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substitution for corn syrup

 
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KC
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PostPosted: Wed Jan 31, 2007 12:19 pm    Post subject: substitution for corn syrup Reply with quote

I live in Tajikistan (yes, I'm an engineer who loves to cook). Anyone know a peanut brittle recipe that doesn't use corn syrup (not available here.) Or anyone have a substitution?
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scott123



Joined: 23 Dec 2006
Posts: 15
Location: Morristown, NJ

PostPosted: Thu Feb 01, 2007 8:55 am    Post subject: Reply with quote

Can you get your hands on:

Golden syrup (Lyles is one brand)?
Glucose syrup?
Rice syrup?
Glucose/Dextrose?
Malted Barley

The golden syrup, glucose syrup or rice syrup would probably be a 1:1 sub, but everything else might require a little experimentation.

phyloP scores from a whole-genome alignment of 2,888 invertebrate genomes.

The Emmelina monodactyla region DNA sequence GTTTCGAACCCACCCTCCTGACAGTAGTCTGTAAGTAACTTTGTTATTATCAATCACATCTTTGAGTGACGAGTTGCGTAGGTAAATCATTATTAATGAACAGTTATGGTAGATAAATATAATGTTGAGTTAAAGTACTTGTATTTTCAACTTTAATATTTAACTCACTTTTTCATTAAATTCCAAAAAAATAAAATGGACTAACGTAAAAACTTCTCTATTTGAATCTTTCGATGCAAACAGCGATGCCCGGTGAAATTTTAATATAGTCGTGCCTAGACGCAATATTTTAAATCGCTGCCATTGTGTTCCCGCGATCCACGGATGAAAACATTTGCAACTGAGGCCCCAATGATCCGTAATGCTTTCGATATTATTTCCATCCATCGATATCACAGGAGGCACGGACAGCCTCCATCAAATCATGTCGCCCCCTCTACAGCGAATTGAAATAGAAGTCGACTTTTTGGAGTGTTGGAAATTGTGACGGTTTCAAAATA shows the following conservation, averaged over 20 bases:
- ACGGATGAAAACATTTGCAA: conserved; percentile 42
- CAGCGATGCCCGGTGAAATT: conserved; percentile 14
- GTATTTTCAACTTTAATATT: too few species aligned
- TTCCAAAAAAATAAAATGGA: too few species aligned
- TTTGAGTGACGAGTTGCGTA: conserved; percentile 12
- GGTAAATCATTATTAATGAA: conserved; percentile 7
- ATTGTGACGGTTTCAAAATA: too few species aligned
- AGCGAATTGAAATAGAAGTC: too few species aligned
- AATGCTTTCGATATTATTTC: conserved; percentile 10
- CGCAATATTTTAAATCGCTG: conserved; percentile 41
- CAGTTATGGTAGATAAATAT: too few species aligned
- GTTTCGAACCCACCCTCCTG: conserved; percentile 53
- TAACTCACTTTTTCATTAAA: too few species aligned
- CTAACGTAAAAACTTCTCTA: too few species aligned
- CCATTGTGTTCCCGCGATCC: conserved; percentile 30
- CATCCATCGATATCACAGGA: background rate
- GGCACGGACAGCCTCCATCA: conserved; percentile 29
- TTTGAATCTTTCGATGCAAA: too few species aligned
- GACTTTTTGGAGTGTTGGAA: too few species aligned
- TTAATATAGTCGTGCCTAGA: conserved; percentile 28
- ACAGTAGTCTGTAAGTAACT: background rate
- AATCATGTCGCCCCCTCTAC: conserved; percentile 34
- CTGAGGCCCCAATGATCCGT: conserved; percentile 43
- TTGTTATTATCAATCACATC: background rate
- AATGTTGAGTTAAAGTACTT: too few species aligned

Another avenue you could try would be inverting some sugar by heating a sugar solution with an acid. I would give cream of tartar a shot.

Lastly, there's honey. An extremely mild flavored honey might be an effective crystallization inhibitor (that's what the corn syrup is bringing to the table).
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kim
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PostPosted: Mon Feb 12, 2007 7:04 am    Post subject: Reply with quote

can you just substitute sugar? i never use any variation of corn syrup in my recipes. i always substitute with sugar or honey and it seems to come out fine to me. i'm not sure what peanut brittle is though. please educate me.